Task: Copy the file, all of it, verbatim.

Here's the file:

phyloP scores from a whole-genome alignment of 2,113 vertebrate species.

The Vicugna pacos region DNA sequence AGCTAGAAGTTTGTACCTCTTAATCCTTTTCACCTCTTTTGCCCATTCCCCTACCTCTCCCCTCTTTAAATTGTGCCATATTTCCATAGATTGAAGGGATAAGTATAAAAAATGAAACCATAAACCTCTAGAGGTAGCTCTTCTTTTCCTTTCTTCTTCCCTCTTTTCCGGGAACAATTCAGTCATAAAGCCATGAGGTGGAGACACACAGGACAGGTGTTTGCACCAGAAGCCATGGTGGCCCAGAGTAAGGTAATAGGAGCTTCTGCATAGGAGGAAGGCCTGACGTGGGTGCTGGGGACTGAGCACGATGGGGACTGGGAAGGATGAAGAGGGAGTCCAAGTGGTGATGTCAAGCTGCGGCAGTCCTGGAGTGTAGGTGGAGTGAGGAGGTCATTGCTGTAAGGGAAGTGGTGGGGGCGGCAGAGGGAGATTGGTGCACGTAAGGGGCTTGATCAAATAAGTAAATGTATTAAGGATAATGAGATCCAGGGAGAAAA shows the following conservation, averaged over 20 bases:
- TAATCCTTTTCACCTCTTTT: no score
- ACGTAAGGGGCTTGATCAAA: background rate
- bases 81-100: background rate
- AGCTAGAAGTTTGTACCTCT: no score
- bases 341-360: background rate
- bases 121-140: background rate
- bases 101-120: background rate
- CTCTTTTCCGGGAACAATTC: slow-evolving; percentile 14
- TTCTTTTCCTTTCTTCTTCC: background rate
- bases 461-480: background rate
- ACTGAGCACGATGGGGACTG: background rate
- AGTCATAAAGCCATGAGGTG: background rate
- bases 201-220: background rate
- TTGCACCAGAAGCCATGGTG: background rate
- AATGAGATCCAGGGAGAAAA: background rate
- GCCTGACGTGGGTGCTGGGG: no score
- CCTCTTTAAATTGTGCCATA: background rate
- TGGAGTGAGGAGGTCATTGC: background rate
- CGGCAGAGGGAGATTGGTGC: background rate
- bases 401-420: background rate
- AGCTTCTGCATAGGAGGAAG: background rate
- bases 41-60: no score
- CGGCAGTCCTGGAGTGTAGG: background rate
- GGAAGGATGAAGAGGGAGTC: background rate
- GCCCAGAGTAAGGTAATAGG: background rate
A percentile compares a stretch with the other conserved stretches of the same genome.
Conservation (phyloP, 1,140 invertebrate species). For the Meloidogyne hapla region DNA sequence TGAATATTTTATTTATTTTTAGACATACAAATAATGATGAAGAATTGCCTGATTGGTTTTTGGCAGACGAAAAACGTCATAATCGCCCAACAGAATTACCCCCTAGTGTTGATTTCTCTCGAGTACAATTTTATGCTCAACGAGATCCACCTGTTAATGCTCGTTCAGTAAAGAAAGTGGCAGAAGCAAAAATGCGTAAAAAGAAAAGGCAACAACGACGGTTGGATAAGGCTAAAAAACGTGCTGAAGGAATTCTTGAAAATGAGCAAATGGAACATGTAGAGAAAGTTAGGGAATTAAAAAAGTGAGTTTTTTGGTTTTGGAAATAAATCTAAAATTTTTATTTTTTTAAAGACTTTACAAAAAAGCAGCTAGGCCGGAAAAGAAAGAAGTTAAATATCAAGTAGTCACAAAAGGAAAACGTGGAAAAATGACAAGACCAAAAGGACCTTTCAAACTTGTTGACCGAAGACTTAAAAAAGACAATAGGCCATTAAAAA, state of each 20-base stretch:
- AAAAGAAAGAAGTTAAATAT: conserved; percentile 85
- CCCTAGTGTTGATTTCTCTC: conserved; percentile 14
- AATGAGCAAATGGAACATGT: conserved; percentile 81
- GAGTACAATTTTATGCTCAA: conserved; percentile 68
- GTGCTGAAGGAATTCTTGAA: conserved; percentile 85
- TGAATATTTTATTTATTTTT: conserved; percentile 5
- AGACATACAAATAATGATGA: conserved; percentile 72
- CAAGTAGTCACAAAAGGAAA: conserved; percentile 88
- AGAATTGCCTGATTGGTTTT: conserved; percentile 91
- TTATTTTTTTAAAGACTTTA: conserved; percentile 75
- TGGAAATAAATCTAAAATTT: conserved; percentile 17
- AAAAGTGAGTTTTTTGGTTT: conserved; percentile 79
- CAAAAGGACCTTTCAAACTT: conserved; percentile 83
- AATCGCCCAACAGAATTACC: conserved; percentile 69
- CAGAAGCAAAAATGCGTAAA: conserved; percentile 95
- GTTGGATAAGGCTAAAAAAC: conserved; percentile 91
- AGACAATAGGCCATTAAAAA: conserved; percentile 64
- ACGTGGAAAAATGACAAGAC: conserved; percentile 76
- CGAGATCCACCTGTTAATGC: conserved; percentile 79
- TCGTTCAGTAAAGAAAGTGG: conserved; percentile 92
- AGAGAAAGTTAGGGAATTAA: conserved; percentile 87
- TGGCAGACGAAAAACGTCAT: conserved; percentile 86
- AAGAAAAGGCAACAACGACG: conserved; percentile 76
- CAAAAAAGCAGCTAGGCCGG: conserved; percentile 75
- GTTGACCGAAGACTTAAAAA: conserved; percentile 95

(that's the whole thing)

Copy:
phyloP scores from a whole-genome alignment of 2,113 vertebrate species.

The Vicugna pacos region DNA sequence AGCTAGAAGTTTGTACCTCTTAATCCTTTTCACCTCTTTTGCCCATTCCCCTACCTCTCCCCTCTTTAAATTGTGCCATATTTCCATAGATTGAAGGGATAAGTATAAAAAATGAAACCATAAACCTCTAGAGGTAGCTCTTCTTTTCCTTTCTTCTTCCCTCTTTTCCGGGAACAATTCAGTCATAAAGCCATGAGGTGGAGACACACAGGACAGGTGTTTGCACCAGAAGCCATGGTGGCCCAGAGTAAGGTAATAGGAGCTTCTGCATAGGAGGAAGGCCTGACGTGGGTGCTGGGGACTGAGCACGATGGGGACTGGGAAGGATGAAGAGGGAGTCCAAGTGGTGATGTCAAGCTGCGGCAGTCCTGGAGTGTAGGTGGAGTGAGGAGGTCATTGCTGTAAGGGAAGTGGTGGGGGCGGCAGAGGGAGATTGGTGCACGTAAGGGGCTTGATCAAATAAGTAAATGTATTAAGGATAATGAGATCCAGGGAGAAAA shows the following conservation, averaged over 20 bases:
- TAATCCTTTTCACCTCTTTT: no score
- ACGTAAGGGGCTTGATCAAA: background rate
- bases 81-100: background rate
- AGCTAGAAGTTTGTACCTCT: no score
- bases 341-360: background rate
- bases 121-140: background rate
- bases 101-120: background rate
- CTCTTTTCCGGGAACAATTC: slow-evolving; percentile 14
- TTCTTTTCCTTTCTTCTTCC: background rate
- bases 461-480: background rate
- ACTGAGCACGATGGGGACTG: background rate
- AGTCATAAAGCCATGAGGTG: background rate
- bases 201-220: background rate
- TTGCACCAGAAGCCATGGTG: background rate
- AATGAGATCCAGGGAGAAAA: background rate
- GCCTGACGTGGGTGCTGGGG: no score
- CCTCTTTAAATTGTGCCATA: background rate
- TGGAGTGAGGAGGTCATTGC: background rate
- CGGCAGAGGGAGATTGGTGC: background rate
- bases 401-420: background rate
- AGCTTCTGCATAGGAGGAAG: background rate
- bases 41-60: no score
- CGGCAGTCCTGGAGTGTAGG: background rate
- GGAAGGATGAAGAGGGAGTC: background rate
- GCCCAGAGTAAGGTAATAGG: background rate
A percentile compares a stretch with the other conserved stretches of the same genome.
Conservation (phyloP, 1,140 invertebrate species). For the Meloidogyne hapla region DNA sequence TGAATATTTTATTTATTTTTAGACATACAAATAATGATGAAGAATTGCCTGATTGGTTTTTGGCAGACGAAAAACGTCATAATCGCCCAACAGAATTACCCCCTAGTGTTGATTTCTCTCGAGTACAATTTTATGCTCAACGAGATCCACCTGTTAATGCTCGTTCAGTAAAGAAAGTGGCAGAAGCAAAAATGCGTAAAAAGAAAAGGCAACAACGACGGTTGGATAAGGCTAAAAAACGTGCTGAAGGAATTCTTGAAAATGAGCAAATGGAACATGTAGAGAAAGTTAGGGAATTAAAAAAGTGAGTTTTTTGGTTTTGGAAATAAATCTAAAATTTTTATTTTTTTAAAGACTTTACAAAAAAGCAGCTAGGCCGGAAAAGAAAGAAGTTAAATATCAAGTAGTCACAAAAGGAAAACGTGGAAAAATGACAAGACCAAAAGGACCTTTCAAACTTGTTGACCGAAGACTTAAAAAAGACAATAGGCCATTAAAAA, state of each 20-base stretch:
- AAAAGAAAGAAGTTAAATAT: conserved; percentile 85
- CCCTAGTGTTGATTTCTCTC: conserved; percentile 14
- AATGAGCAAATGGAACATGT: conserved; percentile 81
- GAGTACAATTTTATGCTCAA: conserved; percentile 68
- GTGCTGAAGGAATTCTTGAA: conserved; percentile 85
- TGAATATTTTATTTATTTTT: conserved; percentile 5
- AGACATACAAATAATGATGA: conserved; percentile 72
- CAAGTAGTCACAAAAGGAAA: conserved; percentile 88
- AGAATTGCCTGATTGGTTTT: conserved; percentile 91
- TTATTTTTTTAAAGACTTTA: conserved; percentile 75
- TGGAAATAAATCTAAAATTT: conserved; percentile 17
- AAAAGTGAGTTTTTTGGTTT: conserved; percentile 79
- CAAAAGGACCTTTCAAACTT: conserved; percentile 83
- AATCGCCCAACAGAATTACC: conserved; percentile 69
- CAGAAGCAAAAATGCGTAAA: conserved; percentile 95
- GTTGGATAAGGCTAAAAAAC: conserved; percentile 91
- AGACAATAGGCCATTAAAAA: conserved; percentile 64
- ACGTGGAAAAATGACAAGAC: conserved; percentile 76
- CGAGATCCACCTGTTAATGC: conserved; percentile 79
- TCGTTCAGTAAAGAAAGTGG: conserved; percentile 92
- AGAGAAAGTTAGGGAATTAA: conserved; percentile 87
- TGGCAGACGAAAAACGTCAT: conserved; percentile 86
- AAGAAAAGGCAACAACGACG: conserved; percentile 76
- CAAAAAAGCAGCTAGGCCGG: conserved; percentile 75
- GTTGACCGAAGACTTAAAAA: conserved; percentile 95